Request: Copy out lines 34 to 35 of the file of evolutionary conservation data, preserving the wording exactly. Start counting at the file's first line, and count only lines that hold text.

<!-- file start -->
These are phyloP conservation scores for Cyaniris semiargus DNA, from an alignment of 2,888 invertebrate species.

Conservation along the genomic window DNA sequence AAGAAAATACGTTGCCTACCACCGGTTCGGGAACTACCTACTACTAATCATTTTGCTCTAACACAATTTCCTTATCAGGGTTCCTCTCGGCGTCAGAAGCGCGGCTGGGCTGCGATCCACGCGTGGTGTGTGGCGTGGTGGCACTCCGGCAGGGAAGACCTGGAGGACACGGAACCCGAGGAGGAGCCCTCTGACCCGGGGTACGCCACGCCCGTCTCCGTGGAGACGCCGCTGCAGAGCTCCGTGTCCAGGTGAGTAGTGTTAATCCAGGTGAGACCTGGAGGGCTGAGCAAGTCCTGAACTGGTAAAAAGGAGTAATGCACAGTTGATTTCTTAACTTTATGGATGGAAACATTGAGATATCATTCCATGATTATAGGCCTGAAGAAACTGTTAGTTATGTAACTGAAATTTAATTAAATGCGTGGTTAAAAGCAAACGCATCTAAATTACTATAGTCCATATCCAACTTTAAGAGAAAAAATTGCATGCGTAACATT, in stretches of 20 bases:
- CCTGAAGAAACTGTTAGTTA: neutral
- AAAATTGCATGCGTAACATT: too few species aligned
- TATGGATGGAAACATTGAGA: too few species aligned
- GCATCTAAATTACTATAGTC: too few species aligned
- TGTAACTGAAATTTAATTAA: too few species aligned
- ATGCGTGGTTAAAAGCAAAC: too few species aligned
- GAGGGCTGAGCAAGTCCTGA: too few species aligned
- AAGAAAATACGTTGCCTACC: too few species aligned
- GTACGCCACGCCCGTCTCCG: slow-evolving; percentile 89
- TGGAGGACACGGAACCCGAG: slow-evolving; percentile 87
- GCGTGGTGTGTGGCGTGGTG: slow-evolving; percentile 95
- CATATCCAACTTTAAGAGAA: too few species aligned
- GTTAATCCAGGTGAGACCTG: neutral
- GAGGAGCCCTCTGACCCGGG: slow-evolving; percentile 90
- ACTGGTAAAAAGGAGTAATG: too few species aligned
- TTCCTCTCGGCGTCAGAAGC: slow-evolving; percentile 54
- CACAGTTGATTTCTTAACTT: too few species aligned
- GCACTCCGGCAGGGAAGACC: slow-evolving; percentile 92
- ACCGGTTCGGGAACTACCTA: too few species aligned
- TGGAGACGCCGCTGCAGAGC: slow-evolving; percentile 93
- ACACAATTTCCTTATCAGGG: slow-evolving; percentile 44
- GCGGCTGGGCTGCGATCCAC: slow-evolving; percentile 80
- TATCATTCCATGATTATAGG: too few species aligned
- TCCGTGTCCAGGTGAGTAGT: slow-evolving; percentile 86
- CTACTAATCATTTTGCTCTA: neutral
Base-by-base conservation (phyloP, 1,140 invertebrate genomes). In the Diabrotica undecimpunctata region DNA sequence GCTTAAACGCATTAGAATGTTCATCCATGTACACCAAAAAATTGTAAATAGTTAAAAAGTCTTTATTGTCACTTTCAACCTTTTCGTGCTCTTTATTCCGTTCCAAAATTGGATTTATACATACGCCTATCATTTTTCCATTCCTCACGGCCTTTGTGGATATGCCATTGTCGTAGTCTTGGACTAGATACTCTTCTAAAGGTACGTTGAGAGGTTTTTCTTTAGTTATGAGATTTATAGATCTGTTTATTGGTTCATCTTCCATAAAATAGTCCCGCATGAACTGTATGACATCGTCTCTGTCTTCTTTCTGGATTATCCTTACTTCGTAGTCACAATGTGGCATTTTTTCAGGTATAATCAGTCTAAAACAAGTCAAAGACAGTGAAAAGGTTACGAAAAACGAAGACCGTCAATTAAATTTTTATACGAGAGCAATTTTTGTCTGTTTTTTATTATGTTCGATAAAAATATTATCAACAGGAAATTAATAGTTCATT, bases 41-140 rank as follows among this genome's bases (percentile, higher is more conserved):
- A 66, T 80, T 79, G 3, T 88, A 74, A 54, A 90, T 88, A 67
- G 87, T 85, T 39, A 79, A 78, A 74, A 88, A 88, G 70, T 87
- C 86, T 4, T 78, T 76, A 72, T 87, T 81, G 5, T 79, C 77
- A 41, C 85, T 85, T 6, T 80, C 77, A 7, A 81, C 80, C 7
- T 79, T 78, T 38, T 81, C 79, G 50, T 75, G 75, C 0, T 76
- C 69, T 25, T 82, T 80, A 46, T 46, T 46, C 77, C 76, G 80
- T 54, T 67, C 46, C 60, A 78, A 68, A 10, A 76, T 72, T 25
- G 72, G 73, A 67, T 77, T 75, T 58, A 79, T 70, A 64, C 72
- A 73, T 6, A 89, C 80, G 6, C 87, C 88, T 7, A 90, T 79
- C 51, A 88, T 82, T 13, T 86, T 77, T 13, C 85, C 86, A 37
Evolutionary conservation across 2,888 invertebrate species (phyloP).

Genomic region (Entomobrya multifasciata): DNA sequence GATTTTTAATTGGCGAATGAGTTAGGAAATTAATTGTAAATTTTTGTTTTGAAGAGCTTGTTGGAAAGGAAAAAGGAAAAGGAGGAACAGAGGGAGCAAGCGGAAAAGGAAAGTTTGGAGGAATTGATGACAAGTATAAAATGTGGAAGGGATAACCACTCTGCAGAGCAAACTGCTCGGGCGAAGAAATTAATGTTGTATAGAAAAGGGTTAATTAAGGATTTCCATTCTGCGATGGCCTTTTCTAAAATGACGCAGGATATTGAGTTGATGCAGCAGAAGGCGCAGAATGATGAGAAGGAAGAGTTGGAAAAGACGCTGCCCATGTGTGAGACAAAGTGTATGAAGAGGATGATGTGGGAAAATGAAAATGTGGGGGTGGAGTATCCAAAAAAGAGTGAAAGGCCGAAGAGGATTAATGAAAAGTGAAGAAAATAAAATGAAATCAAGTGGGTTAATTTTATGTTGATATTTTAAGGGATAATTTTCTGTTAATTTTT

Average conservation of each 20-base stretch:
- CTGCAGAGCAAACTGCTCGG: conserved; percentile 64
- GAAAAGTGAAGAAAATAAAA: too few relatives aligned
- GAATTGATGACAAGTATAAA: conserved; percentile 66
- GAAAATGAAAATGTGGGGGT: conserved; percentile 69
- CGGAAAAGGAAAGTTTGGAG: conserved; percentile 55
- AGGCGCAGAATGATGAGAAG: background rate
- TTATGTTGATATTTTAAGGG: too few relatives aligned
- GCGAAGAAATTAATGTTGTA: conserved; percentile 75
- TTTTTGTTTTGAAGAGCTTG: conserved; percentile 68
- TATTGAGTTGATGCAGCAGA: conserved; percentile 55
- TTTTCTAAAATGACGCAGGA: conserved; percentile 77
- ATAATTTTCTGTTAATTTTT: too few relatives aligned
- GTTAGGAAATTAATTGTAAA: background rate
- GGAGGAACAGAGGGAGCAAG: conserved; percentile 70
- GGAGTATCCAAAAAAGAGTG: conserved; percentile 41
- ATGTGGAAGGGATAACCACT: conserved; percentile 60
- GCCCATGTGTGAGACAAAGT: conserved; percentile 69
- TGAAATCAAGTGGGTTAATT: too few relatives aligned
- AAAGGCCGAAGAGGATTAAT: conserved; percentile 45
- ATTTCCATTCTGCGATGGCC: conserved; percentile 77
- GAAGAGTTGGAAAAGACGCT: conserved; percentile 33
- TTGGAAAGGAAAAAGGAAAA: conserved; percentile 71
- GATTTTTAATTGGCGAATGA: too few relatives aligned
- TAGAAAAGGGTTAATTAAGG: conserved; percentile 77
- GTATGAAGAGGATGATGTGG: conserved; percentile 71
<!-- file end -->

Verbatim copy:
- C 69, T 25, T 82, T 80, A 46, T 46, T 46, C 77, C 76, G 80
- T 54, T 67, C 46, C 60, A 78, A 68, A 10, A 76, T 72, T 25